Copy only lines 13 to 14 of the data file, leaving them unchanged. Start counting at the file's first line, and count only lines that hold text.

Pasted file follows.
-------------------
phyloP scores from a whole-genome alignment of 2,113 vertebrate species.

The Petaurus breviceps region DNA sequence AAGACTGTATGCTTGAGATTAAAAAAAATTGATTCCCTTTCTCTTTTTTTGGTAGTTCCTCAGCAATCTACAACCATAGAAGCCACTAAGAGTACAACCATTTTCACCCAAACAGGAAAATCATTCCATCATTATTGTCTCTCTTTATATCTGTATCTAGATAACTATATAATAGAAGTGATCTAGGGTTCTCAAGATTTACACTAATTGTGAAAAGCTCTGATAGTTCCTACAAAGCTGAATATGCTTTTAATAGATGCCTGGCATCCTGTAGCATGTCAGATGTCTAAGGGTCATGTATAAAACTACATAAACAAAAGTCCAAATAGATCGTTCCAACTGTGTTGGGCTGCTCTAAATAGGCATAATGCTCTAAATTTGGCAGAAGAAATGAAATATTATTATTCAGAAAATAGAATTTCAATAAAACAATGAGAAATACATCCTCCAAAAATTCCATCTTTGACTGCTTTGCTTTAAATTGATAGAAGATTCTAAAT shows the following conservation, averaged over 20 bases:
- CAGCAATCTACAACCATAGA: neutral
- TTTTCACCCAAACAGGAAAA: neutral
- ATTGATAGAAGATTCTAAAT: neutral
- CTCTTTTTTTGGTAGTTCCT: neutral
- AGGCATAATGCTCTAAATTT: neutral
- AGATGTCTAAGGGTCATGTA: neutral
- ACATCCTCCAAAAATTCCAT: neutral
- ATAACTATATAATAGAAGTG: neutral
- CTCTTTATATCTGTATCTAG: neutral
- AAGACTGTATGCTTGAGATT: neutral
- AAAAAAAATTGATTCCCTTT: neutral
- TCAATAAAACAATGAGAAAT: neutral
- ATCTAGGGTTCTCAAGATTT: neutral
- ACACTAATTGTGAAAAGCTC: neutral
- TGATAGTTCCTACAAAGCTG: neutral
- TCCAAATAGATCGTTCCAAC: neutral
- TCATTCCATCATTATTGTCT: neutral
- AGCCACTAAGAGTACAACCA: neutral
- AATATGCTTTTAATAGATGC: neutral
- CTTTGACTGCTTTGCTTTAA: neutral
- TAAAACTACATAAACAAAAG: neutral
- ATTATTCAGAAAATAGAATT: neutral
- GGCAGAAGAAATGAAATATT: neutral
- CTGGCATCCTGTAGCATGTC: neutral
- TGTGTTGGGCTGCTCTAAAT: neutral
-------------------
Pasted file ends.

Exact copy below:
- AAAAAAAATTGATTCCCTTT: neutral
- TCAATAAAACAATGAGAAAT: neutral